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Disease Profile

Xia-Gibbs syndrome

Prevalence
Prevalence estimates on Rare Medical Network websites are calculated based on data available from numerous sources, including US and European government statistics, the NIH, Orphanet, and published epidemiologic studies. Rare disease population data is recognized to be highly variable, and based on a wide variety of source data and methodologies, so the prevalence data on this site should be assumed to be estimated and cannot be considered to be absolutely correct.

Unknown

Age of onset

#N/A

ICD-10

#N/A

Inheritance

Autosomal dominant A pathogenic variant in only one gene copy in each cell is sufficient to cause an autosomal dominant disease

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Autosomal recessive Pathogenic variants in both copies of each gene of the chromosome are needed to cause an autosomal recessive disease and observe the mutant phenotype

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X-linked
dominant X-linked dominant inheritance, sometimes referred to as X-linked dominance, is a mode of genetic inheritance by which a dominant gene is carried on the X chromosome.

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X-linked
recessive Pathogenic variants in both copies of a gene on the X chromosome cause an X-linked recessive disorder

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Mitochondrial or multigenic Mitochondrial genetic disorders can be caused by changes (mutations) in either the mitochondrial DNA or nuclear DNA that lead to dysfunction of the mitochondria and inadequate production of energy.

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Multigenic or multifactor Inheritance involving many factors, of which at least one is genetic but none is of overwhelming importance, as in the causation of a disease by multiple genetic and environmental factors.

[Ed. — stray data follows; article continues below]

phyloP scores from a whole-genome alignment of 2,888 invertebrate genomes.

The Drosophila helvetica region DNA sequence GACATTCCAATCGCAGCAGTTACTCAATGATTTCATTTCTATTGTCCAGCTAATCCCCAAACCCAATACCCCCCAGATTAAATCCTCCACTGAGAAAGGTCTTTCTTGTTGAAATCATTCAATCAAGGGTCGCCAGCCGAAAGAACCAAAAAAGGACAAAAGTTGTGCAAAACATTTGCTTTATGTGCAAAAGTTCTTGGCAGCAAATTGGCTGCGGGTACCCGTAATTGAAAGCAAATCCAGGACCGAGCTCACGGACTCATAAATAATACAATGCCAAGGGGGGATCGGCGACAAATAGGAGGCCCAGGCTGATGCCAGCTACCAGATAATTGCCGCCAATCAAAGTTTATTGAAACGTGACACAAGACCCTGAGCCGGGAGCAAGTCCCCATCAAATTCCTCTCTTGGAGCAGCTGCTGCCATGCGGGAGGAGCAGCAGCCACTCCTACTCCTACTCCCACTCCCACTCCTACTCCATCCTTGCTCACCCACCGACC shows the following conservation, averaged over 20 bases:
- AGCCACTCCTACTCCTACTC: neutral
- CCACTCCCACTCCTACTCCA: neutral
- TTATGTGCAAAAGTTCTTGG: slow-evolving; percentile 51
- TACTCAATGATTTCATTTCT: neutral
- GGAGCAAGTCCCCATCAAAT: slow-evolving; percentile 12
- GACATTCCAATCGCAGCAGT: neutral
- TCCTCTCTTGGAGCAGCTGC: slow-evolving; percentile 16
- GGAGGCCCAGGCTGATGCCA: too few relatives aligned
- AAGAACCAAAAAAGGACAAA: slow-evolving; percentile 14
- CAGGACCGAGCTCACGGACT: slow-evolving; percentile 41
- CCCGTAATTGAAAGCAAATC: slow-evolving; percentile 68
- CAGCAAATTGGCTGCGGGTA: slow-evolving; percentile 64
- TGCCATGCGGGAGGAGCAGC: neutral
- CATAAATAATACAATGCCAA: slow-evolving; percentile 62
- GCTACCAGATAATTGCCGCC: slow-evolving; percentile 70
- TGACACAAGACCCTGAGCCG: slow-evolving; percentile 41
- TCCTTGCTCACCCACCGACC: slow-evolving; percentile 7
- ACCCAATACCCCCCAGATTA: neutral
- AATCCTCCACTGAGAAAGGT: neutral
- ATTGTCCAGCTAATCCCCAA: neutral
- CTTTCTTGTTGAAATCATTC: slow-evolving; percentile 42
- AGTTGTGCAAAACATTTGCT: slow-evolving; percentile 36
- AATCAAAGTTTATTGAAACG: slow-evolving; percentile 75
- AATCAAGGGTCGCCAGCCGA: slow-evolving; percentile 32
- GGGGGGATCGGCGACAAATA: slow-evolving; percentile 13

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Not applicable

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Other names (AKA)

AHDC1-related intellectual disability-obstructive sleep apnea-mild dysmorphism syndrome; Autosomal dominant intellectual disability 25

Categories

Congenital and Genetic Diseases; Nervous System Diseases

Summary

Xia-Gibbs syndrome is a rare disorder of intellectual disability.[1][2][3] People with this syndrome usually present with developmental delay (especially delays in speech), low muscule tone (hypotonia), failure to thrive, mildly unusual facial features (broad forehead, widely-spaced eyes (hypertelorism), big and low-set ears, flat nasal bridge, and thin upper lip), and breathing difficulties when sleeping (sleep apnea). The sleep apnea may be due to a collapse of the airway when breathing (tracheomalacia). Other signs and symptoms may include autistic features, seizures, lack of coordination (ataxia), behavioral problems, crossed-eyes (strabismus), and an abnormal lateral curvature of the spine (scoliosis).[1][4][3] Males usually have more severe symptoms than females. Brain MRI may show several structural brain defects, such as thinning of the corpus callosum and posterior fossa cysts.[1][4]

Xia-Gibbs syndrome is caused by variants (mutations) in the AHDC1 gene.[2] Inheritance is autosomal dominant but all reported cases to date have been due to new mutations (de novo), in individuals with no family history.[5][4][3] Treatment and management is supportive, and ideally, should involve several specialists. This may include careful monitoring of the airways, continuous positive airway pressure at night, frequent growth assessments, physical therapy and early interventions to maximize developmental potential.[4]

Symptoms

This table lists symptoms that people with this disease may have. For most diseases, symptoms will vary from person to person. People with the same disease may not have all the symptoms listed. This information comes from a database called the Human Phenotype Ontology (HPO) . The HPO collects information on symptoms that have been described in medical resources. The HPO is updated regularly. Use the HPO ID to access more in-depth information about a symptom.

Medical Terms Other Names
Learn More:
HPO ID
80%-99% of people have these symptoms
Global developmental delay
0001263
Intellectual disability
Mental deficiency
Mental retardation
Mental retardation, nonspecific
Mental-retardation

[ more ]

0001249
Muscular hypotonia
Low or weak muscle tone
0001252
30%-79% of people have these symptoms